It took Hitler's Luftwaffe to provoke the last great exodus of people from London. First went the children, evacuated en masse to the care of strangers in the countryside, and then after the war whole families were relocated from the rubble of the Blitz to the post-modern New Towns of Britain's brave new world.
Fast-forward seventy years, and a new displacement is underway. But in 2014, people are being driven from their homes and communities not by bombs from the air but by the process of gentrification and the callous indifference of London's housing market.
Today's high-profile case is that of the New Era housing estate in Hoxton, which houses over 90 families at below-market rate rents. Earlier this year, the estate was bought by American property management company Westbrook Partners, who announced their intention to serve notice to the tenants, refurbish the flats and let them at market prices.
The Guardian contrasts the philanthropic spirit that conceived the New Era estate with the vulture capitalism that now threatens to tear it down:
Built by a charitable trust in the 1930s in order to offer working-class residents affordable private rented accommodation. Even when the blocks were sold this spring, residents say they were assured that the old tenets would apply. Within weeks, new owners told them that rents would rise to market values: spiralling from £600 a month for a two-bed flat to something closer to £2,400. That was meant to happen by summer 2016. After [Conservative MP Richard] Benyon’s firm pulled out of the deal last week, residents were told that Westbrook would accelerate the process.
But what seemed like a hopeless case of the little people versus corporate might has now started to attract attention, with a change.org petition approaching 300,000 signatures in a matter of weeks, and Revolution author Russell Brand lending his support to the cause. Boris Johnson has also pledged to investigate, though it is difficult to see the Mayor of London making a significant intervention.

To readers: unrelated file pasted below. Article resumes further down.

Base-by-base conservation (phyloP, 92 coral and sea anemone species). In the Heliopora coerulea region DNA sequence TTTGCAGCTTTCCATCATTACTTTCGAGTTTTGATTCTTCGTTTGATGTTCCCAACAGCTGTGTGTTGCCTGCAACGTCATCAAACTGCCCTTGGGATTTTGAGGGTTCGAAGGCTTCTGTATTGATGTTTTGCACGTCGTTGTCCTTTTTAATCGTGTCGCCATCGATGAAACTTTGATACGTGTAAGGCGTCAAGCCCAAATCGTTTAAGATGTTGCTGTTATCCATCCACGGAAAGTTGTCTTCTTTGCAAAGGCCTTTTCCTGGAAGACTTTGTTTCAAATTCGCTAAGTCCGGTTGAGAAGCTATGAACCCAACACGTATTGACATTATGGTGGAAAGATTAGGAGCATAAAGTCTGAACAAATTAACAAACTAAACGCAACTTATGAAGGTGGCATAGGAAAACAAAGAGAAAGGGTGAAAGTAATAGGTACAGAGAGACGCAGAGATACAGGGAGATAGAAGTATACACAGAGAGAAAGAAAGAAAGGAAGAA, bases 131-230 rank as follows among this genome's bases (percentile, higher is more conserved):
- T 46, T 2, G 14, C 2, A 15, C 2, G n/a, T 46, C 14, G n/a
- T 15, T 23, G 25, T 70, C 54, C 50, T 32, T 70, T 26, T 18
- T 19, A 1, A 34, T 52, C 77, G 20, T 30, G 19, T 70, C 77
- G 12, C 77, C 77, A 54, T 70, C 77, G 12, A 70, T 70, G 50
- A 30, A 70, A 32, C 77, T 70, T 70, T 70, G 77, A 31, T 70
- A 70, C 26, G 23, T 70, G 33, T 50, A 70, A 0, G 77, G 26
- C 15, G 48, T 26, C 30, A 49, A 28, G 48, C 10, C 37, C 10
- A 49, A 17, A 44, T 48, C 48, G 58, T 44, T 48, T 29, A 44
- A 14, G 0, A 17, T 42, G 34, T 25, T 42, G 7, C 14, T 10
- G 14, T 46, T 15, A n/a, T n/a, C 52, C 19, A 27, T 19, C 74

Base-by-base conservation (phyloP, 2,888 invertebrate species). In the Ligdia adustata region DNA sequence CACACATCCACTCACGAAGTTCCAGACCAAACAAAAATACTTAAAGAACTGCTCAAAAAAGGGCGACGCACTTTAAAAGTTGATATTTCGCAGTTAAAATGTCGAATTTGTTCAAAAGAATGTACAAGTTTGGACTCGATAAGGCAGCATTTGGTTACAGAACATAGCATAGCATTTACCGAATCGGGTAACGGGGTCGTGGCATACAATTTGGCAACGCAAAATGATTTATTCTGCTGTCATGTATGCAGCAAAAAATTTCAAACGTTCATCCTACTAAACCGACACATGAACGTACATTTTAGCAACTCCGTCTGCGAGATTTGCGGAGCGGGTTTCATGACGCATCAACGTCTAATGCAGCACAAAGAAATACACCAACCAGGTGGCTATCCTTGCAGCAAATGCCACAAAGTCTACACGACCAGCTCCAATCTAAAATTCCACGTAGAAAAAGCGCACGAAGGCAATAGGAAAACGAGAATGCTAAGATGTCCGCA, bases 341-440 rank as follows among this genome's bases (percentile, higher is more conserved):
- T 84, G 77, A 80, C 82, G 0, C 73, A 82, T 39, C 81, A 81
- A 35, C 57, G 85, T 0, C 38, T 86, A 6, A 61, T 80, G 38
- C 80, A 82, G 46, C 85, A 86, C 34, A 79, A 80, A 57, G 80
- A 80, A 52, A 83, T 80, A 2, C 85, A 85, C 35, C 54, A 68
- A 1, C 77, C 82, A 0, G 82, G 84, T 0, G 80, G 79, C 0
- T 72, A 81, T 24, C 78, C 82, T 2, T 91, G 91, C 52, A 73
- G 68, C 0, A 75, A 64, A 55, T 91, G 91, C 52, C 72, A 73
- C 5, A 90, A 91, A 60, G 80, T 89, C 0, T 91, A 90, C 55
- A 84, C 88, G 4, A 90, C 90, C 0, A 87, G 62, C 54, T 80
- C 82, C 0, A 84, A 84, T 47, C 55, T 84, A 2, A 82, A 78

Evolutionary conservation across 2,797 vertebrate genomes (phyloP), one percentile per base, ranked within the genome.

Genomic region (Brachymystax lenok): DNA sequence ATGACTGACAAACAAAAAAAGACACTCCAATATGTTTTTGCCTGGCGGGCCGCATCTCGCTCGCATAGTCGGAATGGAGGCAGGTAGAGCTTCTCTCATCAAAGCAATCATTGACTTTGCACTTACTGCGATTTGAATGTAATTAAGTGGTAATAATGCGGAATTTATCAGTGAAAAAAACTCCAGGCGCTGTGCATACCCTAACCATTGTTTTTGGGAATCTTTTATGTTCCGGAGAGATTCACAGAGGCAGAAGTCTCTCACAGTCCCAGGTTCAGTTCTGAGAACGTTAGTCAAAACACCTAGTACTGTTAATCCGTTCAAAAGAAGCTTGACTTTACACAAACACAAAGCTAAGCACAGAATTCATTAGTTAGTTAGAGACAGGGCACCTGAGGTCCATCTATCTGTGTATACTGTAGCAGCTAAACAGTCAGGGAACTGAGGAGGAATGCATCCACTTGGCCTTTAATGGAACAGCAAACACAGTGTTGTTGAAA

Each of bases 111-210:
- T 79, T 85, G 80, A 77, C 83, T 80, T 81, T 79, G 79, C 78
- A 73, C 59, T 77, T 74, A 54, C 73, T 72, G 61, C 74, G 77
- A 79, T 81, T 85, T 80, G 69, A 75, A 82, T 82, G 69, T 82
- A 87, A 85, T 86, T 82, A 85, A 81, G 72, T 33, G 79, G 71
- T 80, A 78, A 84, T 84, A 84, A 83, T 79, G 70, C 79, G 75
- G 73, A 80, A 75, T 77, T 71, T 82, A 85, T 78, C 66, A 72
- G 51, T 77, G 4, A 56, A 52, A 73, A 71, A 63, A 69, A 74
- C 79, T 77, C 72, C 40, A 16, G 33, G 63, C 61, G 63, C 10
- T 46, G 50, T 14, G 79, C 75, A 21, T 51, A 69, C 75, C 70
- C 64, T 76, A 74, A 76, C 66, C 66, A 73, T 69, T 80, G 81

It must be acknowledged that the New Era residents have not always exerted themselves to enlist the support of the casual observer. Hyperbolic claims about being made "homeless by Christmas" ignore the alternative of moving out of the borough, and the suggestion that the Tower of London poppy display represented people who had given their lives for the sacred cause of socialised housing was opportunistic and crass. And in their indignation at the prospect of being forced to leave Hoxton, the campaigners also forget that there are many Britons who, by accident of birth, grew up outside London and never had the opportunity to enjoy subsidised housing in the heart of the world's greatest city in the first place.
But setting aside the human frailties exhibited in the New Era campaign, the remorseless and seemingly unstoppable process of gentrification and displacement raises difficult questions that now require urgent thought. Are we willing to accept the increasing homogenisation of inner London as a place for the one percent and the upper middle classes? How will we bear the social costs of an increasingly stratified city, where citizens are increasingly unlikely to work, rest, play - and so learn to empathise - with other people of differing financial circumstances? At what point is the marginal benefit of another luxury apartment building or soulless shopping precinct outweighed by the cost in human misery of uprooting entire communities from their homes?
There are no easy answers to any of these questions. Some purists would argue that the market must be left to function unmolested, the fate of the working poor be damned. Others, such as Russell Brand, would wave a magic wand every time the "American corporations" or other bogeymen of the left try to move in, always siding with the local residents but harming London's competitiveness in the process. Neither stance is helpful. And in the absence of a national or city-wide conversation on this thorny issue, the residents groups and development corporations go to battle alone.
This would seem to put the New Era residents at a distinct disadvantage, playing David to Westbrook Partners' Goliath. But people power has already achieved one important victory, forcing Westbrook’s collaborator Benyon Estates to withdraw from their involvement in the estate due to negative publicity. Westbrook themselves will prove a more difficult nut to crack – based in America, they have little cause to fear reputational or political damage inflicted thousands of miles away. But the New Era campaigners are gearing up for a fight nonetheless, seeking international solidarity by pointing out that Westbrook’s principle shareholders are the pension funds of low-paid public sector workers in America.
In truth, we all have a stake in this fight, whether we are homeowners or renters, urban dwellers or country folk. Every day, we bear witness to the immovable forces of globalisation and capitalism which are dramatically reshaping our world, and which our leaders frequently seem impotent to control. These forces may not be coming for our homes, our jobs, our own livelihoods – yet. But when they do, who will fight for us tomorrow if we fail to stand up for those like the New Era residents, who need our support today?